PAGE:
How to make Nut Milk at home


Nut milk is an amazing alternative to cow’s milk.

Whether you’re dairy intolerant, vegan, or like to tell your friends everything you buy from Whole Foods Nut milk is bound to be your new favorite.

Almond milk is widely available in grocery stores and is great as for everyday use. But, is largely bereft of nutrients, and often contains additives and preservatives.


BTW Nut milks are easier on digestion


Homemade nut milk is a true luxury. With homemade almond milk, there is no need for any additives and no need to stabilize it and those mysterious “natural flavors” listed on the packaging




1 cup nuts or seeds, soaked; see above

4 cups filtered water

Tiny pinch of sea salt



Drain and rinse nuts or seeds. Place in an upright blender with 4 cups water and salt. Blend on high speed until completely smooth.

Use it as is (unstrained) on muesli, granola, and oatmeal and in chia pudding and smoothies.

Or strain it for a silkier consistency for drinking straight or adding to hot drinks.

To strain:

Place a strainer over a medium bowl and line with Ellie’s nut milk bag, several layers of cheesecloth, or a thin kitchen towel (sometimes called a grain sack). Pour milk through the cloth and gather edges. Gently squeeze out as much milk as possible.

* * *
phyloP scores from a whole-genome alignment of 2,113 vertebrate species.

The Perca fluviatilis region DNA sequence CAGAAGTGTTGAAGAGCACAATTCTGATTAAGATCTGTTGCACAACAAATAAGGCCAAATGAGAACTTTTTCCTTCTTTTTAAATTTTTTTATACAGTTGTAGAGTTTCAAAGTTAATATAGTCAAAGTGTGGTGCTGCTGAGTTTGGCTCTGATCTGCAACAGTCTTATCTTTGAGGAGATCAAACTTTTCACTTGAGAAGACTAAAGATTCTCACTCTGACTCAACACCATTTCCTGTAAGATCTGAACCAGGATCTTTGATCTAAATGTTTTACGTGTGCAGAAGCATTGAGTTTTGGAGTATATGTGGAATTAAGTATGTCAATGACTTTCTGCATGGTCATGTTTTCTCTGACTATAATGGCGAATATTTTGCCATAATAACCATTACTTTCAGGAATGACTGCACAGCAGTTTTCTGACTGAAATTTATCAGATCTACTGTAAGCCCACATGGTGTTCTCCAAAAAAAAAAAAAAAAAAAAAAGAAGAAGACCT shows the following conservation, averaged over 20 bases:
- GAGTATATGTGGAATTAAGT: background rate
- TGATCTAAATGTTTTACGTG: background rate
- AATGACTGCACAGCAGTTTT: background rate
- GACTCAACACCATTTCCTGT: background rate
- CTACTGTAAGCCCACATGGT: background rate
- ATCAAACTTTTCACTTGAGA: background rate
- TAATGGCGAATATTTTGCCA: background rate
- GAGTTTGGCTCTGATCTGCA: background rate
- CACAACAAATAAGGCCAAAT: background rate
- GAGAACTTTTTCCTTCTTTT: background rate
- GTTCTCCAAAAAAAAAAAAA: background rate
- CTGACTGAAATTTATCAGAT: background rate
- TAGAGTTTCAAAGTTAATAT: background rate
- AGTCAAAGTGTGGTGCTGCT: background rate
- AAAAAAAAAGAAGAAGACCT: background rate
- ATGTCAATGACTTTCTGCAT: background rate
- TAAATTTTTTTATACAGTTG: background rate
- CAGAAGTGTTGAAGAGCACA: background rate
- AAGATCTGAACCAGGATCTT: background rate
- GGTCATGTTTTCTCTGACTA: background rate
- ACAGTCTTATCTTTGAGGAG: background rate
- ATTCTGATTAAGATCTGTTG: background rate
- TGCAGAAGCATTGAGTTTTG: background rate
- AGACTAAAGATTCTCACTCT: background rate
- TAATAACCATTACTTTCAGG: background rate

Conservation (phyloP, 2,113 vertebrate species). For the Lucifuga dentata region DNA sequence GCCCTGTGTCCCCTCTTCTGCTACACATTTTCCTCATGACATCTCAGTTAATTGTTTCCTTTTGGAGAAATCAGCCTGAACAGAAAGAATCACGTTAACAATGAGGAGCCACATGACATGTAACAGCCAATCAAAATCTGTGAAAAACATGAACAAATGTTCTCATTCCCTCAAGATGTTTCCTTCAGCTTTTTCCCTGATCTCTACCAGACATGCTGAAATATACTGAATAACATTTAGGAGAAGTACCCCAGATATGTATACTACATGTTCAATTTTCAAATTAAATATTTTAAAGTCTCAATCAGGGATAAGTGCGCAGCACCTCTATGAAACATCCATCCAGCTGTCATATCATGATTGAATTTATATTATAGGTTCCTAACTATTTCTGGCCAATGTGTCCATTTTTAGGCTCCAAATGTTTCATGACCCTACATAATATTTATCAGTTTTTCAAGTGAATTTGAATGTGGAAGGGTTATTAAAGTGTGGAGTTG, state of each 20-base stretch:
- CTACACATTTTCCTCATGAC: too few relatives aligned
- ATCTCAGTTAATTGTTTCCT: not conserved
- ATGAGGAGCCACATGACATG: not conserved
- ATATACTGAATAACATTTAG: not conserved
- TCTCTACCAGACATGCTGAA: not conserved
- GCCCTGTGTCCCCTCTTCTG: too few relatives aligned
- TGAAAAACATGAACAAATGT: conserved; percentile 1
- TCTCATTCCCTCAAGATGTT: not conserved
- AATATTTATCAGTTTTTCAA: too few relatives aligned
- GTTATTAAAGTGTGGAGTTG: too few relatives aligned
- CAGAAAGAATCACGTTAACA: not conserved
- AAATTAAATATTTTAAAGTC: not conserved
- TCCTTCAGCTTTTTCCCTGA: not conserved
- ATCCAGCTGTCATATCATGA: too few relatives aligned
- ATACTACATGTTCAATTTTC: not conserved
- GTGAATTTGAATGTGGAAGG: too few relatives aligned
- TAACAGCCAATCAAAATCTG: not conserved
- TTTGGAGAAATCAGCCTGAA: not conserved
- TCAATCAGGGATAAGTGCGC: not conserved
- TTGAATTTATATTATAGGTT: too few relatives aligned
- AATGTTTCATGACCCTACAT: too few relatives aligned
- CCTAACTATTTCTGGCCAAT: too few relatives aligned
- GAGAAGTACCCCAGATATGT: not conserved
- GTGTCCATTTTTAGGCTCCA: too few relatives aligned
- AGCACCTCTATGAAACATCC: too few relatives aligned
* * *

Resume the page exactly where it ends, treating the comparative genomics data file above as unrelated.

Ellie’s Nut Milk Bags are famous for their superior construction and pulp-free performance. Squeezing is easy and you’ll never have to filter your almond milk again!

Store fresh nut milk in the fridge in a clean jar or bottle for up to five days. Shake well before using.

(Recipe via Bon Appetit)

***Let stand at least 12 hours (this is key for silky, nongritty results; the longer the nuts soak, the smoother the milk will be).

My favorite way:

Add 1 date
Add a sprinkle of nutmeg and or cinnamon to either the almond or cashew milk in a blender (because straining)


If you’re not a big fan of almonds, or just want to try out other nut milk, you can give any type of nuts a try- the only thing that changes is the soaking time:

Almonds: 8 to 12 hours
Hazelnuts8 hours
Macadamias8 hours
Peanuts: 8 hours
Pine nuts8 hours
Pecans4 to 6 hours
Walnuts4 hours
Cashews2 hours
Pistachiosno soaking needed
Brazil nutsno soaking needed



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